This week I had the privilege of doing one of my favorite things. I had the opportunity to go to Miami University in Oxford, Ohio for their annual Paper Science & Engineering Foundation meeting. It is so great to be around young people full of enthusiasm and promise. They haven’t experienced many of the things we touch on here weekly---they are not cynical. Unlike an old misanthrope like me, they are not beat up, they are as fresh and eager as a six week old puppy. And like playing with a six week old puppy, just being around them makes one feel warm and fuzzy and full of hope.
No, there is probably not going to be any deep meaning in this week’s column (not that there ever is). Perhaps, however, I can convey the sense of renewal such an exercise as described here provides me and encourage you to do likewise. We all do need a time of renewal now and then. The season of spring alone has always been one for me. I think the effects of spring go back to my teenage days on the farm, where winters were rugged and those first daffodils of spring indicated a nicer time of year was coming. This particular pulp and paper foundation meeting, coupled with the time of year, is a double latte for me.
While on campus, I had the opportunity to be the guest lecturer in the senior level design course. For you regular readers, you’ll be happy to know I spent that precious time talking to them about our theme of the year—housekeeping. I explained to them the principles I have explained to you many times, either in person or here at Nip Impressions. I hope they remember them, and take them forward into their career.
Part of the enthusiasm of youth is that they don’t know what can’t be done. This is very good, for as we gain experience, we subconsciously build a complete data set of what will work and what won’t work. What we fail to admit to ourselves, or perhaps we are not capable of admitting to ourselves, is that our failures, with just a slight tweak, could possibly have been rousing successes. Hopefully these young people will approach matters with such tweaks and find new ways to move the industry forward.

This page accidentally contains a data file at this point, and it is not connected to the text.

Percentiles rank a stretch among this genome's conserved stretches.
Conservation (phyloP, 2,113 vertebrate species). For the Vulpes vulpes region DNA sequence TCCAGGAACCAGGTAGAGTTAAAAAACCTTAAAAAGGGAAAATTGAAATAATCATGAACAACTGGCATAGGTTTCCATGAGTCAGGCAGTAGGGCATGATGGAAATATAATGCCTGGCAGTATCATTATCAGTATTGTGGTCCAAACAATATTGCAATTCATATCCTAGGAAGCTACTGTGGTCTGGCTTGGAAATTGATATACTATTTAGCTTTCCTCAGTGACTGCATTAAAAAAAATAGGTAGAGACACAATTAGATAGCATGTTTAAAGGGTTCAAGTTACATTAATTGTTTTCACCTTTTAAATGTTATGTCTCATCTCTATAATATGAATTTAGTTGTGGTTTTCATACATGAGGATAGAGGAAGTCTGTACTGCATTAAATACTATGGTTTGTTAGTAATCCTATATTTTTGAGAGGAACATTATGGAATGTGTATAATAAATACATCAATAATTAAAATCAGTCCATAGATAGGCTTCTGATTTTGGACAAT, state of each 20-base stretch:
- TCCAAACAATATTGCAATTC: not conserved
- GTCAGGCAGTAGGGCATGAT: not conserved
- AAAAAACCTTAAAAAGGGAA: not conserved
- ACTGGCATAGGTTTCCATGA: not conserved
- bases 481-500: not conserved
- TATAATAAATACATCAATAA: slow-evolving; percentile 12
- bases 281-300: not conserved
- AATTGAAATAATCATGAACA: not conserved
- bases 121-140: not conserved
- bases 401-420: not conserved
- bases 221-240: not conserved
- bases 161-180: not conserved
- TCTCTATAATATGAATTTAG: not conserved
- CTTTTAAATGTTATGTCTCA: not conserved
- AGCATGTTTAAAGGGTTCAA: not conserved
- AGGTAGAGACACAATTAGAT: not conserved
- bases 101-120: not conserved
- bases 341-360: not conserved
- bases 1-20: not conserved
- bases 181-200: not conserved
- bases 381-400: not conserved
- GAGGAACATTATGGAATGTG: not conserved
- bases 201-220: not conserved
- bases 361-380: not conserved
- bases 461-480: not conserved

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Its’ funny, in the world of software, computers, and the internet, youth are idolized. The startups have been by young people, sometimes so enthused about their ideas they drop out of college (I don’t encourage this) to start the Microsofts, Apples, Amazons, Dells and Facebooks of the world. Of course, the legions that attempt this and fail we never know. However, the ones that succeed have changed humankind forever. IBM, once the leader in computer technology, while still a very successful company, does not garner the headlines of the kids.
We don’t have these kinds of technology revolutions in our industry. There are no venture capital firms hovering around the edges of pulp and paper schools ready to take a flyer on some young person’s idea. Perhaps it is because the assets required to even start a technological revolution in pulp and paper will not figuratively or literally fit in a garage. Perhaps it is because no one dares think about turning our industry upside down.
One of the things I told the class was this. When cellulose is used for its material qualities—tissue, packaging and so forth, the future is as bright as ever. I remain convinced our special little cellulose fibers have not yet yielded all the secrets they have for the good of bettering humankind’s lot on this earth. Latently, those secrets lie there, waiting for some eager young student to pry them from the shell. Let’s encourage them, and be encouraged by them as we move forward.
We have a simple quiz this week. Do you think pulp and paper’s best years are in the future or the past? You may take it here.
For safety this week, I told the class that housekeeping is an extremely important aspect of safety. You don’t have to be young to know this is true and take it to heart.
Be safe and we will talk next week.
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